Paying more attention to wellness could help both physical and mental facets for patients with MPN.
There are four pillars of wellness in Integrative Oncology that can help patients who receive a diagnosis of MPN as they navigate their disease, according to a presentation during the CURE® Educated Patient® MPN Summit. They can also help patients step closer towards the idea of optimal wellness.
The four pillars — which spark off of conventional medicine — include body (lifestyle medicine), mind (stress reduction), joy (promoting happiness and gratitude) and meaning (connection).
“In general, this is what integrative oncology is. It is looking at conventional medicine with all of this wonderful, supportive care,” said Dr. Krisstina Gowin, an assistant professor of medicine in the department of hematology oncology, bone marrow transplant, at the University of Arizona in Tucson, during her presentation.
After the presentation, Gowin spoke further with CURE® on the pillars, highlighting the importance of diet, physical activity and breathwork.
Gowin: I think diet is one of the most potent ways that we can really start to hone in on inflammation. But it's, really again, all of those pillars … but some of the most robust data really comes from cardiovascular disease researchers, and they have huge data sets, 7,000 patients. They do the intervention of the Mediterranean diet, and they measure the markers of inflammation and its significant reduction. And so, when we're talking about inflammation, and such a simple intervention such as Mediterranean diet, why not? … We’ve had several kind of basic biology papers showing that the MPN physiology, the biology, is really inflammation driven. And now there's actually trials that are focusing on looking at a Mediterranean-based diet as an intervention. (They are) early in development, we have so far to go to really prove this, but again, as we're borrowing from our cardiovascular colleagues, we can really put together a very compelling hypothesis that this is actually modulating inflammation, which (are) symptoms and disease progression and incidence even (in MPN).
I actually give a packet to patients (who) come into the clinic and we talk about smoothies and soups, because it's so easy to really do a very powerful smoothie in the morning. We talk about a scoop of protein powder, maybe some healthy fats, avocados, lots of greens, berries, and even with that, it's a very potent, kind of nutrient dense, phytonutrient-dense powerhouse that you can get the rainbow … at every meal. … I do this to my children, and they don't know that they're eating cucumber, cauliflower and celery, and it tastes like a berry banana smoothie. So you can really … put a lot of good nutrition in. I also love omega threes with a smoothie and so we put in chia seeds, hemp hearts, flaxseed that's ground — you do have to ground your flaxseed to really absorb those lichens, which are very potent.
And then another is soups. And for a very similar reason. You can make a big batch, it's very easy. Do a big batch on Sunday, kind of nibble on it throughout the week, freeze it in small little aliquots. … You can put in so many vegetables, again, all of those phytonutrients a wide variety of vegetables. We can also do bone broth, the collagen is good for the lining of the gut, lots of greens. I love to do leeks because leeks are very potent microbiome food. That's one of the best foods for your microbiome.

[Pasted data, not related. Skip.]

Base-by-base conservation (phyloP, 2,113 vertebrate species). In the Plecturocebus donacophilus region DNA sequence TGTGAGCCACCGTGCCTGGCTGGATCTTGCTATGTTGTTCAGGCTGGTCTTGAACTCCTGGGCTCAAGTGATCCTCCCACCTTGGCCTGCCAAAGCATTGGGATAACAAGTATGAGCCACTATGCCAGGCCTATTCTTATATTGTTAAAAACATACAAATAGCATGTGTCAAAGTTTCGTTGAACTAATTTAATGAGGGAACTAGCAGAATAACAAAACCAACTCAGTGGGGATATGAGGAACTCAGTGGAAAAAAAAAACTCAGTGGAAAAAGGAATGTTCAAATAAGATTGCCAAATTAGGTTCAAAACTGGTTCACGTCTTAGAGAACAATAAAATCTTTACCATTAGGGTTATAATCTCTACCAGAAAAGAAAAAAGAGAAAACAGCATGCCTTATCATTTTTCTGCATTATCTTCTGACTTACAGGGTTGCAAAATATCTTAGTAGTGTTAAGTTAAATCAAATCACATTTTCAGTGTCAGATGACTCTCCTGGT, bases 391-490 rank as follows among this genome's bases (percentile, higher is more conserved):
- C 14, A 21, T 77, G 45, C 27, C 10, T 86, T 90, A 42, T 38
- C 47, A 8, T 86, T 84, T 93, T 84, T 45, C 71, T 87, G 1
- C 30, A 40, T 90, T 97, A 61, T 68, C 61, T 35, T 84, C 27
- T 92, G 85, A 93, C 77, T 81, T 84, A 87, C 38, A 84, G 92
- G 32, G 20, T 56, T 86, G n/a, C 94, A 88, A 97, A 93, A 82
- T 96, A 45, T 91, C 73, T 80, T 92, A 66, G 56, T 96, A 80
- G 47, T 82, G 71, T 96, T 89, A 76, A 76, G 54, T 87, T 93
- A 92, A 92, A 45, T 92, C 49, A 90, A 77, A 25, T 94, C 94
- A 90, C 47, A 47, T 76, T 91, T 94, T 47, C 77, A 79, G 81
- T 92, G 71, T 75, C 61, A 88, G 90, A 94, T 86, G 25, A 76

It’s about listening to your body, being sure you're not getting into poses that are uncomfortable. And if you are, that's a hard stop knowing that perhaps you're pushing too far. … No major impact sports – so football, downhill skiing – if you have massive splenomegaly. Those are things that perhaps you want to avoid. But in general, the recommendation is to do three different kinds. You want some physical activity, which is aerobic in nature, strength training in nature to build that muscle mass, and then, in my opinion, meditative movement or stretching and calming. And so you want to get all of those aspects but in a safe way, and that safe way really is achieved by listening to the body, but also working with your doctor – and if you have a personal trainer – and having these back and forth conversations.
So we know that stress really drives a different microenvironment that surrounds cancer cells. And this has been proved in many different animal models, but also in some human studies, that cancer cells, when they're surrounded by those stress hormones — cortisol, norepinephrine, epinephrine, sort of these stress hormone drivers (that) really change that microenvironment where cancer cells tend to move more rapidly, divide more rapidly. If there is a virus associated, as many other cancers are, viral replication is faster, there's more blood vessel growth to the cancer cells, all of these really interesting microenvironment changes are happening in this environment of stress. So that is obviously a very good place to intervene. And so first, number one, is being mindful of stress. And then number two, (is) having those mechanisms to release it. And there's all different mechanisms. And you mentioned breathwork. … in meditation, they've done functional MRI scanning, and it actually changes the way the brain works. Even with as little as five minutes of meditation per day, stress hormones are reduced. And so yes, there is a measurable and physiologic benefit to these interventions. And there's no way to do it wrong. And so many patients say, “I don't even know how to start.” You just stop, you breathe, you become aware. And as thoughts arise and feelings arise, we let them go. And as long as you're doing that for five minutes, that’s meditation. It's not as fancy as we all think it is. And so I try to educate in that it can be that easy, and as you practice, it gets easier for longer periods of time.
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